Although much less so in Appalachia and elsewhere, the mid west has become home for many incoming immigrants. These immigrants take on low paying and back-breaking work in agriculture and meat packing. They have moved into small towns, gotten jobs, started stores and have created a new existence in their new country while many poor whites end up on the public dole. That can create a perception of immigrants taking all the jobs. The facts don’t support that but the lived experiences of people do. A staff member here at Rouges told me that his father missed a promotion because of a diversity hire and he was still angry about it. His family is solidly working class.

Political Changes

Neither political party has been terribly interested in actually helping working class people. Presidents have paid lip service to it and stood on factory floors proclaiming their love for and ability to solve the problems of the working class and no one has really ever delivered on that promise. Obama spent quite a bit of his campaign lampooning past policies in these areas but didn’t implement any policies that actually moved the needle. Only now, in 2019, have democrats started to talk about working class talking points and that has most come from Justice democrats, a far-left wing of the democrat party. In short, white working people have been left behind. Until Donald Trump arrived.

Trump Said the Magic Words

The savvy reader will notice that my main points on why the White Working class voted for Trump in droves are also the main points of his campaign. He lampooned Washington’s broken politics, attacked immigrants, and bemoaned trade agreements and started a trade war with China. He picked up where other politicians left-off and made those experiences his entire platform. Isn’t a wonder why they voted for Trump. He said all the things they had been thinking and feeling for 30 years. It’s why they ignore the scandals and ignore the ignominious tweets. They want their towns back, their jobs back, and their world back. They want what they’ve lost. The chance to have an honest, dignified job, that pays well and provides for their community. Where they can feel like they have a chance to get ahead. I recently watched a documentary on Meth in the heart land called, “Meth Storm.” A young man, who looked far older, admitted that if he had a job, he wouldn’t do meth or at least only on weekends, maybe. The town where they live has few employment opportunities and none of them pay very well.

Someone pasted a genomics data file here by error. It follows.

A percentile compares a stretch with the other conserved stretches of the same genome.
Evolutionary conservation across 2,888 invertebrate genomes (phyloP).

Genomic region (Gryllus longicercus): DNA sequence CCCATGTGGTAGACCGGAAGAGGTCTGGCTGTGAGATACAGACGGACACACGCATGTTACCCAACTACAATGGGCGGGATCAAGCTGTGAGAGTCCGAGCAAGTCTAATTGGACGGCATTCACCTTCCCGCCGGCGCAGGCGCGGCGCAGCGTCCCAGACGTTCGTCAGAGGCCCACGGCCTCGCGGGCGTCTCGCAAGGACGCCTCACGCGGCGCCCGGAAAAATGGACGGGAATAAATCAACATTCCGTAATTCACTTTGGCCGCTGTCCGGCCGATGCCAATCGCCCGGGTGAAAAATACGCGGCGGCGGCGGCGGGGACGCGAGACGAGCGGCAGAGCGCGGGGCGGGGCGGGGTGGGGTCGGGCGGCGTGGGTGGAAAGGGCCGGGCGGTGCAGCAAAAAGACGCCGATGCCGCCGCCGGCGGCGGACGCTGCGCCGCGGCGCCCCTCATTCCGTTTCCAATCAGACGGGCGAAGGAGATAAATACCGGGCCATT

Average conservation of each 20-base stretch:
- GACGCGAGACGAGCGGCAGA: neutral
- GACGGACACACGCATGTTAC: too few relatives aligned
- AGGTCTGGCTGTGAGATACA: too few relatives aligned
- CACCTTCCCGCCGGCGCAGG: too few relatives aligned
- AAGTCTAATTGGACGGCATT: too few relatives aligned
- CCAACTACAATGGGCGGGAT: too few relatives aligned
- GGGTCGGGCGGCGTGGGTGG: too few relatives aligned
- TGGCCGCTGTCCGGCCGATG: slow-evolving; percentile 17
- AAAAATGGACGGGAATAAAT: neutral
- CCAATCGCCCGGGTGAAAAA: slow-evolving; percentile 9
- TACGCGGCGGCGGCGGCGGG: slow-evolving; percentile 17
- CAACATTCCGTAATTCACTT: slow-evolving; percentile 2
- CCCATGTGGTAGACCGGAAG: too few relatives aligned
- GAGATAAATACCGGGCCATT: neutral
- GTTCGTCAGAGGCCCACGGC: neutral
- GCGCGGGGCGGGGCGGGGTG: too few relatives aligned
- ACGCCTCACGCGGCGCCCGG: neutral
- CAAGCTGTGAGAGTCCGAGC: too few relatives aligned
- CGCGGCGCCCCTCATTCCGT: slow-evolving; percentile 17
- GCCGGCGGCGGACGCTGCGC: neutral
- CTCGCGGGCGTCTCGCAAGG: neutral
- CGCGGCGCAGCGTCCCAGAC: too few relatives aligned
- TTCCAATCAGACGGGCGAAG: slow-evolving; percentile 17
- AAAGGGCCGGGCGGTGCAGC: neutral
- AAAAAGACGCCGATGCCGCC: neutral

Democrats Have a Problem

In order to fix this, democrats have quite a bit of back peddling to do. Democrat presidents signed many of those trade deals. Democrats have taken a globalist view and demanded that white working people compete with cheap labor over seas. When they can’t, they are simply left behind with little social safety net to catch them and even fewer opportunities to get ahead. Democrats have to walk-back (somehow) their policies and try to fix the mess that they have created. The Republicans aren’t off the hook here either. They might claim to be the party of the regular working person but their policies, especially tax cuts for the wealthy and their gutting of the ACA, belie their true feelings. It’s money for the monied class and scraps for everyone else.

<> on January 9, 2019 in Washington, DC.

To Stop Trump, We Need Social Policy

The mainstream media has been trying to figure out how to stop Trump and to understand how anyone could for vote for someone so narcissistic and vapid. Trump is not the disease, he is merely an opportunistic con-man who saw a situation and took-advantage of it. If you want to prevent Trump for keeping power, start with sweeping social reforms that actually solve the problems that regular working people have been trying to survive. The children live in their parents houses because housing is impossible to get in many places and the jobs are fewer. In a global economy, regular workers have been left behind in developed economies. While other countries protected domestic industry, we threw open the doors and we’ve been the collective loser. While immigrants and a global economy have made this country even richer, those riches have not been evenly distributed. The rich have gotten richer and the poor have gotten poorer. Donald Trump is not merely a buffoon, he is a revolutionary act by people with no hope.

And that’s why Donald Trump got elected.